By April 18, 2014 Read More →

W.Va. attorney general intervenes in gun bill case

CHARLESTON, W.Va. — West Virginia’s attorney general is getting involved in the debate over Senate Bill 317, also known as the municipal gun bill.

In March, the city of Charleston filed a complaint in Kanawha Circuit Court asking a judge to determine whether the city’s municipal recreation centers qualify as educational facilities under state law.

If a judge agrees with the city, Charleston will be able to continue banning guns from its recreation centers.

However, Republican Attorney General Patrick Morrisey announced Thursday afternoon his office filed a motion to intervene in the case, saying the city’s complaint should be dismissed “because the City [sic] did not sue anyone.”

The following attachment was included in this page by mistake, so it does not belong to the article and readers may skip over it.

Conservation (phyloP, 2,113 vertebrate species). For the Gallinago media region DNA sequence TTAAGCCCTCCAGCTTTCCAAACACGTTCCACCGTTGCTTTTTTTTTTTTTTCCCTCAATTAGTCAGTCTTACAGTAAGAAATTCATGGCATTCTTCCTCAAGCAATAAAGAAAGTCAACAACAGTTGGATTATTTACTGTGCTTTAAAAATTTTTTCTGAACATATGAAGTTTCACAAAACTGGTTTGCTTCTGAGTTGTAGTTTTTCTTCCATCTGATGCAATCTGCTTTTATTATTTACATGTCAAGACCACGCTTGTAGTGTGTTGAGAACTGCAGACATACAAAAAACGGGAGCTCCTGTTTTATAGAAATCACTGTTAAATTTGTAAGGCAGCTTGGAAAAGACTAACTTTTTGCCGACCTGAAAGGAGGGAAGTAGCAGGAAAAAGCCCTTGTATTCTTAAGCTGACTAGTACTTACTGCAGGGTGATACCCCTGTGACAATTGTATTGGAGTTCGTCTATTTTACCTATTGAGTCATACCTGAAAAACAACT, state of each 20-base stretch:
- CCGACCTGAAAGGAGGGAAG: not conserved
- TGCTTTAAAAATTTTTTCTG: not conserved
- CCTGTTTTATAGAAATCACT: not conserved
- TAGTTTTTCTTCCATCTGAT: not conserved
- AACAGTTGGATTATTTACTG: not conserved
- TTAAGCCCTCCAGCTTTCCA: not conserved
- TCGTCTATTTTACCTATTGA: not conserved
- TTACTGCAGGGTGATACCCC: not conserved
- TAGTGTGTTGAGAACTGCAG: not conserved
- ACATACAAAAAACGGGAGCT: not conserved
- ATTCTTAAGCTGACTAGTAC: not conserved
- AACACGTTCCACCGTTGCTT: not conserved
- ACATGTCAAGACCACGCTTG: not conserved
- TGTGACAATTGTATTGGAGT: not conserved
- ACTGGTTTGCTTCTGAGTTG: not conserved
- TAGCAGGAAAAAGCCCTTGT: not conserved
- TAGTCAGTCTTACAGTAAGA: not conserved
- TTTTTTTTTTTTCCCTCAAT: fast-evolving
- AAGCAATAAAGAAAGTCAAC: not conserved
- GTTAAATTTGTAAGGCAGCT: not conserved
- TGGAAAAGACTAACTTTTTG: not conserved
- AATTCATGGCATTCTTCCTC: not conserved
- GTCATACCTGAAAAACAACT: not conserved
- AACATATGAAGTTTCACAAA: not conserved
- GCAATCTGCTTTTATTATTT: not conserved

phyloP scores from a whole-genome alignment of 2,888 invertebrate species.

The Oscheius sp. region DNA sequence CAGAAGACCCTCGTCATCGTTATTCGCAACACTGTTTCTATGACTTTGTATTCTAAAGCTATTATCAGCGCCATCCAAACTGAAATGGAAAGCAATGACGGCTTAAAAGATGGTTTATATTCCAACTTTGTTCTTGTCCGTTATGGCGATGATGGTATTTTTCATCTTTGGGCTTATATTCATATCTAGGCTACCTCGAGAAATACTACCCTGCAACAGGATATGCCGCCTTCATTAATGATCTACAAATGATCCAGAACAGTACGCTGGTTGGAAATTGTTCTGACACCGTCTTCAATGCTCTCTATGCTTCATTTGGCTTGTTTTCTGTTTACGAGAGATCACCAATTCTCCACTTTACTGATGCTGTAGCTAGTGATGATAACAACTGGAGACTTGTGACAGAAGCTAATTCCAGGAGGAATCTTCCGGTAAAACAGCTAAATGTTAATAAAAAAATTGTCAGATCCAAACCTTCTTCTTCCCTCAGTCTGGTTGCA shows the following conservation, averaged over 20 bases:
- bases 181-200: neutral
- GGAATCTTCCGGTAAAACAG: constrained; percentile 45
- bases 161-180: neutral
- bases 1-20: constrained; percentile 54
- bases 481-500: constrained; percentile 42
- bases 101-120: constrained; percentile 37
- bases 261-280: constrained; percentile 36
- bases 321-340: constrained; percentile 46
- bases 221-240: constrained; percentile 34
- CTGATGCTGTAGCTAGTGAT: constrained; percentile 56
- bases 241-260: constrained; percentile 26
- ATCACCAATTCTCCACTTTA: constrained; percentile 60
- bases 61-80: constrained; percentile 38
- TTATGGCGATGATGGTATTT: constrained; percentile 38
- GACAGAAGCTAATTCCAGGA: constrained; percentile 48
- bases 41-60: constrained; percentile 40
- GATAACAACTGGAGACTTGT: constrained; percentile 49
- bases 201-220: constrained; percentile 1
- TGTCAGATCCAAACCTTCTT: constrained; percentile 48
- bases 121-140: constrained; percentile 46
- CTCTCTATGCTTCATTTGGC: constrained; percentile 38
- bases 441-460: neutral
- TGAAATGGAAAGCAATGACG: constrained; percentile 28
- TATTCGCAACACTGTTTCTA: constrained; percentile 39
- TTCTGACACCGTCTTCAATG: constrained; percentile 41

A press release from Morrisey’s office said Charleston’s complaint “violates basic court rules.” Morrisey’s office believes “the City cannot seek a judge’s opinion on laws that are not being contested by two parties.”

“The City of Charleston violated the most basic court rule: that there has to be conflict between two parties,” Morrisey said in the release. “In this lawsuit, it is the City of Charleston versus no one. The City may have questions regarding the new law, but this is not the correct method to seek those kinds of answers.”

City Attorney Paul Ellis disagreed. He also said Morrisey’s intrusion into the case was “unprecedented and premature…

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